The veracity of information is dependent on where you find it, who knows it, and how many people you know, know it to be true. Others in your circle believe in the same way. You come together to build a confederation, where you all hear the same thing, an information vouched for again and again, ricocheting of the walls again and again, that it cannot be anything but the truth. Your echo-chamber is complete- from your real life to digital life all you hear is what you want to hear.
If this happened simply because you chose to, it would be the way it has come to be with humanity in general. But it didn’t happen simple because you chose this. There is more to it.
Remember how you never “liked” the posts of your schoolmate whose views where contrary to yours? How many more posts did you encounter from the person? Have you seen promoted content similar to what you read a while back? Remember that advertisement calling you to action to defend an apparent offence against your faith?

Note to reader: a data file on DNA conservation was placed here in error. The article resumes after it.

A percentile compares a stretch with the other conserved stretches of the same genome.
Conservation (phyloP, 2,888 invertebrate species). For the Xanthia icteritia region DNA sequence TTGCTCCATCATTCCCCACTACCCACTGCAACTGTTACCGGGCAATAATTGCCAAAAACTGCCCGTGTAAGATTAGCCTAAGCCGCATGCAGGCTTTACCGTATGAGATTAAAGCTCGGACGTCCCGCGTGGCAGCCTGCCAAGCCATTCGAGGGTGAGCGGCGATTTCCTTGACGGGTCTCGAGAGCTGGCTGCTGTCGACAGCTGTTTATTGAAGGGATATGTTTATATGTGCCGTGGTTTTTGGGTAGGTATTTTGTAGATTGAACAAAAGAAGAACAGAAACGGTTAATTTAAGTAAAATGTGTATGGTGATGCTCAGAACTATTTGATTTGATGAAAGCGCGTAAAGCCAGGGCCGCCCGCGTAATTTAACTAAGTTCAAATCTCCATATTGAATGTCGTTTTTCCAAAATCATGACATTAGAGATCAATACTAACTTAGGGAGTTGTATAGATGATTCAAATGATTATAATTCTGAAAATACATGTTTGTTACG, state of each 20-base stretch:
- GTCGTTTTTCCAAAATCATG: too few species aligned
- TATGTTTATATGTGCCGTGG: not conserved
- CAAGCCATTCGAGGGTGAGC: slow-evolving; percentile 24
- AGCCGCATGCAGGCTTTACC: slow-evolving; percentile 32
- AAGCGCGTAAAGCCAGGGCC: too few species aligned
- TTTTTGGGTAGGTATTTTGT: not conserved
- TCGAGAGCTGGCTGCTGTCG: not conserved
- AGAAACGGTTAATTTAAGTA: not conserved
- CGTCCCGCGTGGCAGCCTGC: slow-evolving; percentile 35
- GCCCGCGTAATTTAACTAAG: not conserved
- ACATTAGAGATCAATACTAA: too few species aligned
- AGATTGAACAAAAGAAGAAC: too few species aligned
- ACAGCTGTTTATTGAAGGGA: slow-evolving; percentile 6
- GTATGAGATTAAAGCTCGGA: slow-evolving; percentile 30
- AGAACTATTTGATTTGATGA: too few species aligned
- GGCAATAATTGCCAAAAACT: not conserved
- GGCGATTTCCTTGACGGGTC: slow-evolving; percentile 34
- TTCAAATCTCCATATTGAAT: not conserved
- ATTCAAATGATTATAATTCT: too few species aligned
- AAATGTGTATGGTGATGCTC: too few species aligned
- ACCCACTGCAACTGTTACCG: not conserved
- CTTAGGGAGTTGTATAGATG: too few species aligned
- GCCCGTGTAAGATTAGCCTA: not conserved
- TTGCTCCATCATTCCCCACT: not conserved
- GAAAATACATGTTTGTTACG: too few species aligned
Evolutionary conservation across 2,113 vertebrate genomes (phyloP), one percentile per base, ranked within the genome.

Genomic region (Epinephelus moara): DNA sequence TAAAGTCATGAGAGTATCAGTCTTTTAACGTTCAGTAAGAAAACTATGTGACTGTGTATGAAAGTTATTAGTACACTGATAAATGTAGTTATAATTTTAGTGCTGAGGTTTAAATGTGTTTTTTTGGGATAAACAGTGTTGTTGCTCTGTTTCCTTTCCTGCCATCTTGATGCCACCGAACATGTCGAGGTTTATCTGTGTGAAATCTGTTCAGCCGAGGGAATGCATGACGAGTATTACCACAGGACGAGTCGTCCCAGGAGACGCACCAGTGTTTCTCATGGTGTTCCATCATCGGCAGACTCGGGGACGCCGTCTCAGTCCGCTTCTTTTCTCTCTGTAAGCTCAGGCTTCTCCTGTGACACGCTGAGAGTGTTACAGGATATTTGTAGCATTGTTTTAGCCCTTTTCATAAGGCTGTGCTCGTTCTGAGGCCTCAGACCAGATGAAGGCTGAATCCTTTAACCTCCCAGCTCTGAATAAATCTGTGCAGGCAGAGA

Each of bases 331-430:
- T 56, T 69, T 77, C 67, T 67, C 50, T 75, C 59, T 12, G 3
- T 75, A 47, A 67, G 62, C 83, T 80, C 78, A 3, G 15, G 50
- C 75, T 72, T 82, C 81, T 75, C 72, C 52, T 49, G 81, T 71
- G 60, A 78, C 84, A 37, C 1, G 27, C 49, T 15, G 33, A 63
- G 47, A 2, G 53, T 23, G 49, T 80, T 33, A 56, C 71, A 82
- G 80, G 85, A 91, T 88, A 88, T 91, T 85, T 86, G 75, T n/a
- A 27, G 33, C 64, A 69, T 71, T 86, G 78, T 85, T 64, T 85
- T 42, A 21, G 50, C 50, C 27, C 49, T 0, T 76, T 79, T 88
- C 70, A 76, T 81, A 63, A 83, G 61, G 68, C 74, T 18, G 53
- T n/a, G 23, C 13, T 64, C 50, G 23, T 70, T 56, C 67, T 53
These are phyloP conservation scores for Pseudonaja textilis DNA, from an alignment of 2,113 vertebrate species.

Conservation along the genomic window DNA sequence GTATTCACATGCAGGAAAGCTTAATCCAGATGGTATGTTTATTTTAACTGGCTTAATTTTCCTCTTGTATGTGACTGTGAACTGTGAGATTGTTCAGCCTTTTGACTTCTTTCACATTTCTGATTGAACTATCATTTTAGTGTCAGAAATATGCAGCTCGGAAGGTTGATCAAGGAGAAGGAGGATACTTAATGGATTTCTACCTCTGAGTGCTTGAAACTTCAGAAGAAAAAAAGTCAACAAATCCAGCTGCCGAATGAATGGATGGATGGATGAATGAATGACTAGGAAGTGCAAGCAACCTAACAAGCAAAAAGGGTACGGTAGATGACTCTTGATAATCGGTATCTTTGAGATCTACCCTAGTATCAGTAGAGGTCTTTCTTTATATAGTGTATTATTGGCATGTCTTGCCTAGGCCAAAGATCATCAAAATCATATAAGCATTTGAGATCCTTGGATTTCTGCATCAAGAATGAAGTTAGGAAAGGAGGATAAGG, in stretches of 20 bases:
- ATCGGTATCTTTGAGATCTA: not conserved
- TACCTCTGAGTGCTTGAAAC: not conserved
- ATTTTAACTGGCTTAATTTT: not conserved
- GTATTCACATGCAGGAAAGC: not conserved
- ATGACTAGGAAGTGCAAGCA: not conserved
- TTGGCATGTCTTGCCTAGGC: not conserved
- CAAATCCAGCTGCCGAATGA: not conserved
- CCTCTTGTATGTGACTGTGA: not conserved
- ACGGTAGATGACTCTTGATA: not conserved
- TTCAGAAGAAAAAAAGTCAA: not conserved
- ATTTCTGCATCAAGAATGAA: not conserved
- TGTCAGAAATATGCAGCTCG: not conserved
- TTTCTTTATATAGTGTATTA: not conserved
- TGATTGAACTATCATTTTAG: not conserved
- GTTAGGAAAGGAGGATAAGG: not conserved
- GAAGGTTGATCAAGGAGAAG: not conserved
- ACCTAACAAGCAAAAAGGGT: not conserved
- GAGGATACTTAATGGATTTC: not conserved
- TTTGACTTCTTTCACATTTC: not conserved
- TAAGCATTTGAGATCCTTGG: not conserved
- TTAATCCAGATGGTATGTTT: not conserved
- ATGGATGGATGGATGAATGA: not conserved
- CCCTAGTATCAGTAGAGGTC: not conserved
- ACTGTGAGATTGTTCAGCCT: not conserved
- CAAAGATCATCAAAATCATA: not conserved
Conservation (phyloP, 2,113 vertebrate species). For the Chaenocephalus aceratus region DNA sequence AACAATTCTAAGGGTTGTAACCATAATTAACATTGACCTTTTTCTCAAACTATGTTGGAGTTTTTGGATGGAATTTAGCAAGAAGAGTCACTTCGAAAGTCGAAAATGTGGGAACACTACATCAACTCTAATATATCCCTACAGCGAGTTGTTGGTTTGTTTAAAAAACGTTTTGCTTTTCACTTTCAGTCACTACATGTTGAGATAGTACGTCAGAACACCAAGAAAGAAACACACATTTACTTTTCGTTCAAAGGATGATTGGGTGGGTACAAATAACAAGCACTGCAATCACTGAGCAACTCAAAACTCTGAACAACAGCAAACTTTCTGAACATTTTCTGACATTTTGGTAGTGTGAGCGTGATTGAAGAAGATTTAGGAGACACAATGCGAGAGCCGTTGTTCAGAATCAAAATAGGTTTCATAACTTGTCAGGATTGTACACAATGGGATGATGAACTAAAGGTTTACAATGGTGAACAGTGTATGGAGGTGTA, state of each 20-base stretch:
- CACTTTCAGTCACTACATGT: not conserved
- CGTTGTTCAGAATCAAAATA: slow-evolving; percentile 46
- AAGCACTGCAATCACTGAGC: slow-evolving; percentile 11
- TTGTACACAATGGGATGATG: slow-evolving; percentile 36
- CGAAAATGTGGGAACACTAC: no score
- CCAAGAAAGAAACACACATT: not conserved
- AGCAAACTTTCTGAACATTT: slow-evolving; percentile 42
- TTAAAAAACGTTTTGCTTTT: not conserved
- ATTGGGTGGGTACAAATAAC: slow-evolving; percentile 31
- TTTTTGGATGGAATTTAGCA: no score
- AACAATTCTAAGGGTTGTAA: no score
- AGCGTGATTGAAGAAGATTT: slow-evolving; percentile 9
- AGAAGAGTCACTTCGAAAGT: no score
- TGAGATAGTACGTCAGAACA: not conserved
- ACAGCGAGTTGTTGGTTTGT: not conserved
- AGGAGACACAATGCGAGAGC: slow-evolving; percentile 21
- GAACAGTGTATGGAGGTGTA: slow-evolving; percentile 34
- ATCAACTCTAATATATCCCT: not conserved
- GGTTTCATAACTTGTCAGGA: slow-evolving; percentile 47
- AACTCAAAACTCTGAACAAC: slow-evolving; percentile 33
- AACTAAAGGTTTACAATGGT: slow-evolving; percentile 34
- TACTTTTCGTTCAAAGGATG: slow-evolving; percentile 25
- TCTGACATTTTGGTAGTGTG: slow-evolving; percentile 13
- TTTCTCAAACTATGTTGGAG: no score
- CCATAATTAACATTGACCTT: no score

Echo-chambers are good for business, and as our businesses becoming increasingly adept at knowing what you “like”, and what you don’t, they become better at creating that comfortable world where what you think to be true is what you know to be true.
Based on what you browse and engage with, the algorithm deployed to keep a tab on you help in creating echo-chambers and they leave nothing to chance. They slowly add more and more layers between you and anything different.
While the machines add layers outside, we tend to move further towards the (self) centre, and add layers inside- convinced that anything that doesn’t conform or fit in with what we know to be true is wrong.
When you do manage to look outside the metaphorical fortress and encounter anything contrarian, there is a backlash. This confrontation turns into a war, and again is good for those who write the codes. We obsessively trade in an exchange with nothing but the defence of what we know to be true the only goal at whatever cost.
We live in a post-truth world. A world where not just the importance and relevance of facts are diminishing, but a world where the premise of a fact is now in doubt. Modern scientific view is now seen as an invasion on older medieval thought and as intellectual imperialism.